The Obama administration has moved
to bar nursing homes t
hat get Medicare and Medicaid money from requiring that residents resolve disputes in arbitration
rather than court.
Nursing home owners far prefer arbitration for settling claims of abuse, harassment and death. The nursing home industry is already crying foul — regulatory overreach. Advocates for better care of patients see things differently.
The Arkansas Supreme Court has had a batch of recent cases
with some mixed outcomes on compelling arbitration, but mostly in favor of enforcing arbitration clauses. But nursing homes here are pushing strongly in that direction. One fallout has been at least one case where, after a change of ownership, a patient was compelled to arbitration with a company that no longer existed. Still, the court ruled,
arbitration must occur.
There's a powerful political backdrop to all this. The nursing home industry has made a concerted effort to elect judges it believes friendly to its views. The result: Five of the current seven members of the Supreme Court received varying amounts of political contributions from nursing homes, led by Michael Morton
of Fort Smith, owner of some 70 homes. One justice, Rhonda Wood,
reaped more than half of her initial money haul in her campaign for the court from nursing home sources, mostly Morton. She has been asked to get off a nursing home appeal on account of the influence of that money, but so far has declined to do so. She has said she thinks enough time has passed to cure any outward appearance of bias that the money might cause. She's sitting on the Supreme Court challenge of a proposed constitutional amendment to insulate nursing homes from damage lawsuits. The world will watch when she rules on a special master's finding of flaws in the signatures gathered to put that amendment on the ballot.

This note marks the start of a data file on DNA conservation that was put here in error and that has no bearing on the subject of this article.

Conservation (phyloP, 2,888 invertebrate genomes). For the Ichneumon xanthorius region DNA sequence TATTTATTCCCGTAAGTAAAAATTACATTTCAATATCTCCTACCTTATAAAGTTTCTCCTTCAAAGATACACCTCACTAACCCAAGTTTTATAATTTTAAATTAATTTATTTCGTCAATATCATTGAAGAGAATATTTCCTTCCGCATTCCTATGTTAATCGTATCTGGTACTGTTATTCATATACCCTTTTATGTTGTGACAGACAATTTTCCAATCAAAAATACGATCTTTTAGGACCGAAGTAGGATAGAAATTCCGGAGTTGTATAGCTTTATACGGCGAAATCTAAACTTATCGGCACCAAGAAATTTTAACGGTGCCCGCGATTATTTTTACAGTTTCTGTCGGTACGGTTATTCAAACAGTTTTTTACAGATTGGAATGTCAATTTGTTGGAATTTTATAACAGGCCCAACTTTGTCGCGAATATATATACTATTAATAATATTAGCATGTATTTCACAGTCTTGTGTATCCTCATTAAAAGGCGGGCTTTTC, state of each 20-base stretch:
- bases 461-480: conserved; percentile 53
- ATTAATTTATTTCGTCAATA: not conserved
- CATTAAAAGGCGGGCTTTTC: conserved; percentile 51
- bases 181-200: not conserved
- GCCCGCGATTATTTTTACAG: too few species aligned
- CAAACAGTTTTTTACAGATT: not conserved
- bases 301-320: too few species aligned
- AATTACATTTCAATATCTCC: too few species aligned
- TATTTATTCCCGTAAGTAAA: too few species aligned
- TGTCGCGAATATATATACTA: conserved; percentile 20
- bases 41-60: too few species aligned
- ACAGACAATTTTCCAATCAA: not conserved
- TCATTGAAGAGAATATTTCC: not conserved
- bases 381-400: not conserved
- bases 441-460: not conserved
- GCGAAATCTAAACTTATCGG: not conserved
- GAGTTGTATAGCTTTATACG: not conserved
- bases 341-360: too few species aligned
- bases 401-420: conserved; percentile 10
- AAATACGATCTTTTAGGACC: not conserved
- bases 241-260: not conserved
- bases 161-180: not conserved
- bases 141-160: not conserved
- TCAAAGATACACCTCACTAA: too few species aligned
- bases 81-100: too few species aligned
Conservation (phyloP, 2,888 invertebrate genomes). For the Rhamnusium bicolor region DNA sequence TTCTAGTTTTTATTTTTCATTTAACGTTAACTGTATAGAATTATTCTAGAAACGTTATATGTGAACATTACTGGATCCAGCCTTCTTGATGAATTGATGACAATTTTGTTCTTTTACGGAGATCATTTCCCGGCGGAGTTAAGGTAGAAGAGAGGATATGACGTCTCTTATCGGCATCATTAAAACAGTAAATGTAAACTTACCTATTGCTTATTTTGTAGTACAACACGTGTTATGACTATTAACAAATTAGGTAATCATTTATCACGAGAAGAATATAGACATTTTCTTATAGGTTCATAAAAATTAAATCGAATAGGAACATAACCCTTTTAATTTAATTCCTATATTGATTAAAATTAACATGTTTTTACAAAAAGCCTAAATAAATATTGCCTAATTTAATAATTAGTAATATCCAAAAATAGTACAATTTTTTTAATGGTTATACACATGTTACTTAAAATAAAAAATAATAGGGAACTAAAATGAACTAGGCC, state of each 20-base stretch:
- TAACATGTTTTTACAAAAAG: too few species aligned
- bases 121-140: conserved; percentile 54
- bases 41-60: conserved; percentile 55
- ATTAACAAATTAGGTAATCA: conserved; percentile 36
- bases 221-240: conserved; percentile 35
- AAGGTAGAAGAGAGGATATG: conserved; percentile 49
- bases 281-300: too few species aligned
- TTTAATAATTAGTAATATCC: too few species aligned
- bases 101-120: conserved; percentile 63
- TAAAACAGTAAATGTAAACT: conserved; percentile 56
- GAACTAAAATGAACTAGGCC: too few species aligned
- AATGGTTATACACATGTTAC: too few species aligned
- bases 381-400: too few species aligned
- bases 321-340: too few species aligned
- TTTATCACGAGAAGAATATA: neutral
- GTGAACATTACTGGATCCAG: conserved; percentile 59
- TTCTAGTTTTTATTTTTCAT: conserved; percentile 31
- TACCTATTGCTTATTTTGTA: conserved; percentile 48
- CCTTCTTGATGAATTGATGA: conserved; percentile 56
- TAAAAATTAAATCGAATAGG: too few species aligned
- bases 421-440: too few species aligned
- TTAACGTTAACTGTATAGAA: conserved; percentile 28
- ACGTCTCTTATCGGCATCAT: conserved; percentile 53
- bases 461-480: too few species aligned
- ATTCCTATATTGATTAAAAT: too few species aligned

Attorney General Leslie Rutledge
has regularly inveighed against Obama administration rules that businesses find objectionable — clean air and water, overtime pay and more. Perhaps the Republican coalition of attorneys general that frequently sues over federal rules changes will coalesce again on this issue. Morton gave at least $92,000 to Rutledge
, as well as vast sums to judges and others.
I'm guessing a lot of Arkansas heads — Morton, Wood, Justice Jo Hart (who credited Michael Morton for her election when she was invested), Rutledge and many others — exploded on this news late yesterday.
This is big news: